Does Antiplaque Rinse Improve Oral Health?
A good place to start with this question is to ask what an oral rinse is. Oral rinses are also known as mouthwashes or mouth rinses and are solutions that you take into your mouth and swish around, bathing your tongue, gums and teeth in them, for different reasons. It could be to help with halitosis, keep oral tissues moist, reduce oral discomfort or keep your mouth clean. These rinses can either be prescribed or bought over the counter. They can also be categorized as therapeutic, cosmetic or a combination of both.
The other day I had a conversation with my downtown Seattle dentist located near Amazon and we had a conversation about mouth rinses. He maintained that they could do a lot more for your mouth than prevent bad breath. Mouth rinses can be effective in the prevention of gum disease, so long as you use a rinse formulated to fight bacteria. Mouth rinses with fluoride can also be used in the prevention of tooth decay.
Rinses for Controlling Plaque
Toothbrushes can be effective in controlling gingivitis and plaque. However, they are not enough for everyone. That is why there are mouth rinses that have been formulated specifically for this purpose. Chlorhexidine is the most potent ingredient in such mouth rinses.
Most rinses used before brushing the teeth and after brushing the teeth contain triclosan and copolymer. They are highly effective against both plaque and gingivitis. They typically contain essential oils and do very well in improving overall oral health.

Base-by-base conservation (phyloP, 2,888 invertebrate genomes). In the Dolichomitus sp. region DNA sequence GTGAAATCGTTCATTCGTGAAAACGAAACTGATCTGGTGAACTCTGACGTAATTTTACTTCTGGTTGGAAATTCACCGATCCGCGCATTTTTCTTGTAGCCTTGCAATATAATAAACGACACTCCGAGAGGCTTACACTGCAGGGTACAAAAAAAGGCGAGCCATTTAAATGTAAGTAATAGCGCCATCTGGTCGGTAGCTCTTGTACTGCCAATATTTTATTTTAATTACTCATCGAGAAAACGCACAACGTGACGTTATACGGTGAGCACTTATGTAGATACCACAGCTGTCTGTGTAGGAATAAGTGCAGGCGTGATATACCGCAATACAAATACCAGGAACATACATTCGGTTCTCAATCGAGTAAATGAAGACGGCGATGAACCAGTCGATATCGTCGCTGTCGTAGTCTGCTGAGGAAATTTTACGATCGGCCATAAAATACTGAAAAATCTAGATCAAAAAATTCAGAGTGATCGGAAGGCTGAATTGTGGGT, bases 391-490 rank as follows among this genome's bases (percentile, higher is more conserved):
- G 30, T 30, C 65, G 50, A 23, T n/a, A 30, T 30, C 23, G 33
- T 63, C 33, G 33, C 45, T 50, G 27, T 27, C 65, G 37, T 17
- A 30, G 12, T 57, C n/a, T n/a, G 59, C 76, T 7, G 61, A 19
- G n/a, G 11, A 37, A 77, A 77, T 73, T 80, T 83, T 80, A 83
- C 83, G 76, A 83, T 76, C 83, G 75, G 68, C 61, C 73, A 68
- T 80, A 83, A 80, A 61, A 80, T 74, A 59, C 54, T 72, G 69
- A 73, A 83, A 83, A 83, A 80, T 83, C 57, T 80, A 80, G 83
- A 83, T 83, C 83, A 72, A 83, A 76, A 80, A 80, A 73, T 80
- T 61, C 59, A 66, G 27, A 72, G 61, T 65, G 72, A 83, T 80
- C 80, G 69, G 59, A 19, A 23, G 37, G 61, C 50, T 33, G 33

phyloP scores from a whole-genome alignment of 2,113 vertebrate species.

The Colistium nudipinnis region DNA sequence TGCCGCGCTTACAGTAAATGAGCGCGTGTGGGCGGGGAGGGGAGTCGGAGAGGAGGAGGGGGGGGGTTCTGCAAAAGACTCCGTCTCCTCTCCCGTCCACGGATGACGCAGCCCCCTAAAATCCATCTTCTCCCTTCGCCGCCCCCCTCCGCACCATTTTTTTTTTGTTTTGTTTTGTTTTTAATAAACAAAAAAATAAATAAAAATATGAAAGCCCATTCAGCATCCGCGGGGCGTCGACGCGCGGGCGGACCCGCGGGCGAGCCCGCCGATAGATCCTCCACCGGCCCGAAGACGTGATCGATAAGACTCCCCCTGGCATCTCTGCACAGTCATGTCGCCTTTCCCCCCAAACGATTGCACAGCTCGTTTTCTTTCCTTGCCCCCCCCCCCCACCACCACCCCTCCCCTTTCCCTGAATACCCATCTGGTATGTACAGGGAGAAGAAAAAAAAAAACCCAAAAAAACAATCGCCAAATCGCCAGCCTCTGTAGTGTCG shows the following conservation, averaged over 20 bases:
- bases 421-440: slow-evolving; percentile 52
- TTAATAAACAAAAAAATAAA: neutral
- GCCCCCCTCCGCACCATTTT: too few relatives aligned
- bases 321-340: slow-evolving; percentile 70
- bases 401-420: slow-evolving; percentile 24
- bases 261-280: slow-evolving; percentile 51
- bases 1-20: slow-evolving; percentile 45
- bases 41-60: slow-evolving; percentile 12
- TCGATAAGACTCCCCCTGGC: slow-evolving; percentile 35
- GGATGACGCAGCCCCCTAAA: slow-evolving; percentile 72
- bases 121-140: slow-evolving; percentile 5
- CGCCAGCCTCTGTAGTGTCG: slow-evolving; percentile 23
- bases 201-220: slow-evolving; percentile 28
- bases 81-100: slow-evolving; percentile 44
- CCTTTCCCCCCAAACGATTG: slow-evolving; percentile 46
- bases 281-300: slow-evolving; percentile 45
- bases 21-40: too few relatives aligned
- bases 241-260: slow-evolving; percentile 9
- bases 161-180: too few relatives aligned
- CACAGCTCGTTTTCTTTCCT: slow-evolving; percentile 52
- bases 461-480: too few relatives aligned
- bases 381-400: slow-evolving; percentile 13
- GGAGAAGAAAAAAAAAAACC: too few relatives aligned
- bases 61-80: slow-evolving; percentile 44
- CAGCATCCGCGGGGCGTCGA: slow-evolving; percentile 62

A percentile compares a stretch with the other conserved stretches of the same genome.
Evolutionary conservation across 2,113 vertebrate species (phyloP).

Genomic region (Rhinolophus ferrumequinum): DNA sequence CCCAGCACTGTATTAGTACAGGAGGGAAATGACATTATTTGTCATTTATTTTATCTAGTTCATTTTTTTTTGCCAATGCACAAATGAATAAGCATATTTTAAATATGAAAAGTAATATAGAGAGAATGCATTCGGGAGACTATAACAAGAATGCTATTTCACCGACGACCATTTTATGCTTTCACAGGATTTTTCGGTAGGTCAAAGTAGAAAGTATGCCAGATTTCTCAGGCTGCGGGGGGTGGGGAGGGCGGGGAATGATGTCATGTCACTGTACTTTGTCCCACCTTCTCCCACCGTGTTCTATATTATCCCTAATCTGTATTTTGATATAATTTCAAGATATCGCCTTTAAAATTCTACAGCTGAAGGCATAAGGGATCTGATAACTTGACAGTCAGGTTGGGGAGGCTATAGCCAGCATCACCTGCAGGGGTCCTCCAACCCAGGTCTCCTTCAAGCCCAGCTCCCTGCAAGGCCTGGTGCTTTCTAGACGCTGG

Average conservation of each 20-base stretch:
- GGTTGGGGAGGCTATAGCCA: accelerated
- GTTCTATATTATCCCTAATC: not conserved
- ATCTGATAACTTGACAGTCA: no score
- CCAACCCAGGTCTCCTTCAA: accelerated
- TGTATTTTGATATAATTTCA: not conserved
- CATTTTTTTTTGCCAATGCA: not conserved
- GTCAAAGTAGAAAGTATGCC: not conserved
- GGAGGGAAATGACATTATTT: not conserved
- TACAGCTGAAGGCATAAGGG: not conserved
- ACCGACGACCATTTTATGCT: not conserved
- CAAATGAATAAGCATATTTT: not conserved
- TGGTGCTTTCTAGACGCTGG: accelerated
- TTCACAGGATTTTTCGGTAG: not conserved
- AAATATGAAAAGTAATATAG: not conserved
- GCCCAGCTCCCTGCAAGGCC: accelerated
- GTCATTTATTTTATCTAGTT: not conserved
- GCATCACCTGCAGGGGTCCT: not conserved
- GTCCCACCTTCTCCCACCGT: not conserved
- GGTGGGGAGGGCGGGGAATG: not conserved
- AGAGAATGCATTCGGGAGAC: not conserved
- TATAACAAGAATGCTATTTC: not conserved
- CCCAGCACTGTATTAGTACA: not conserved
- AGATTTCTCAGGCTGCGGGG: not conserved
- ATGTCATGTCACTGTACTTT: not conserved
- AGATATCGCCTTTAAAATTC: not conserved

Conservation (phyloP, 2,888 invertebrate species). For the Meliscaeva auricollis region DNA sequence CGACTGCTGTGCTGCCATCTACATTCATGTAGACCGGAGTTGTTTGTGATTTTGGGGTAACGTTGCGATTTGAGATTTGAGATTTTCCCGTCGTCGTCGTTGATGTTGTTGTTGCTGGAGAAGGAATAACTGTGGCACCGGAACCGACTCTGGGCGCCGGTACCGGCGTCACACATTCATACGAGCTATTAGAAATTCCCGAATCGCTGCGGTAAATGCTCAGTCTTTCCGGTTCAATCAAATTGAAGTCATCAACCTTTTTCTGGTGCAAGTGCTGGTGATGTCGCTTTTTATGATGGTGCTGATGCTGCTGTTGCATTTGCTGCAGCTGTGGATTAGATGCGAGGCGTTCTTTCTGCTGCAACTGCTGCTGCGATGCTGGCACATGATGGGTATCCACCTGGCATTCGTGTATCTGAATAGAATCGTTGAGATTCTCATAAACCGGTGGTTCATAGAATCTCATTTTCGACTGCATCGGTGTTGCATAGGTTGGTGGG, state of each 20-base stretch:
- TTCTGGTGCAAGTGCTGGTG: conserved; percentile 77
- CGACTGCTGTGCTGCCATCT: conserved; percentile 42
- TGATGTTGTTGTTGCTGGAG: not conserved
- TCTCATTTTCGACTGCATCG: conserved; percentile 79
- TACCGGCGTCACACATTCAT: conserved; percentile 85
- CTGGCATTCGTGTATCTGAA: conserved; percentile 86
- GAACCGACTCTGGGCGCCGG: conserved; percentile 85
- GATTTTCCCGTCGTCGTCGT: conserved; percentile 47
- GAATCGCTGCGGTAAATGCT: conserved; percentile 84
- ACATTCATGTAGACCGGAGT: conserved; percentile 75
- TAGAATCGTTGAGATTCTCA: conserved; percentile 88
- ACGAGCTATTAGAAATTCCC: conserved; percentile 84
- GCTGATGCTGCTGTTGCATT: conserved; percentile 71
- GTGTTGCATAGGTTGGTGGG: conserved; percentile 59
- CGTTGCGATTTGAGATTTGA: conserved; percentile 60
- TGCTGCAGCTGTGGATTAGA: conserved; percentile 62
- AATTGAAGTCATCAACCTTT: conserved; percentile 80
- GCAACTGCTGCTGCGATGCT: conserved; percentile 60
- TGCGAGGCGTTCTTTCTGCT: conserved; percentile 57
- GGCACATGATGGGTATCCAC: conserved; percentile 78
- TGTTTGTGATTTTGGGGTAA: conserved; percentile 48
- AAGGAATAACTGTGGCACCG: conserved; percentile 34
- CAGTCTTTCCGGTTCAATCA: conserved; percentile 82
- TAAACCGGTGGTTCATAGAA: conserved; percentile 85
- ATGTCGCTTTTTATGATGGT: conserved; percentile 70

These rinses are not quite as strong as the rinses that contain chlorhexidine. These are far more powerful in controlling plaque and keeping our gums healthy. They do, however, have a few disadvantages. To start with, it is not advised to use them long term, such as over a period of between three and four weeks. Such long-term use could affect oral flora. They also tend to stain the teeth. However, the stains are nonpermanent and a dentist can easily remove them.
Generally speaking, you should use the milder triclosan-containing mouthwashes when your plaque and gum problems are relatively mild and go for the more powerful chlorhexidine-containing mouthwash when you have more acute gum problems.
The Special Case of Alcohol
Most commercial mouthwashes contain alcohol. Children are more likely to swallow a mouthwash than adults. Alcohol can be lethal for children age 12 and younger if consumed in copious amounts. This is why it is advised to not give mouthwashes with alcohol to children age 12 and younger. A similar case can be made for mouthwashes that contain sodium fluoride since fluoride toxicity can result from excessive consumption of fluoride.
Luckily, there are mouthwashes out there without alcohol that are as effective as the ones with alcohol. All the same, you should be careful not to overdo mouthwash. Overdosing on mouthwash can lead to a variety of symptoms, including dizziness, drowsiness, breathing problems, excessive thirst and sweating, slurred speech and trouble walking normally.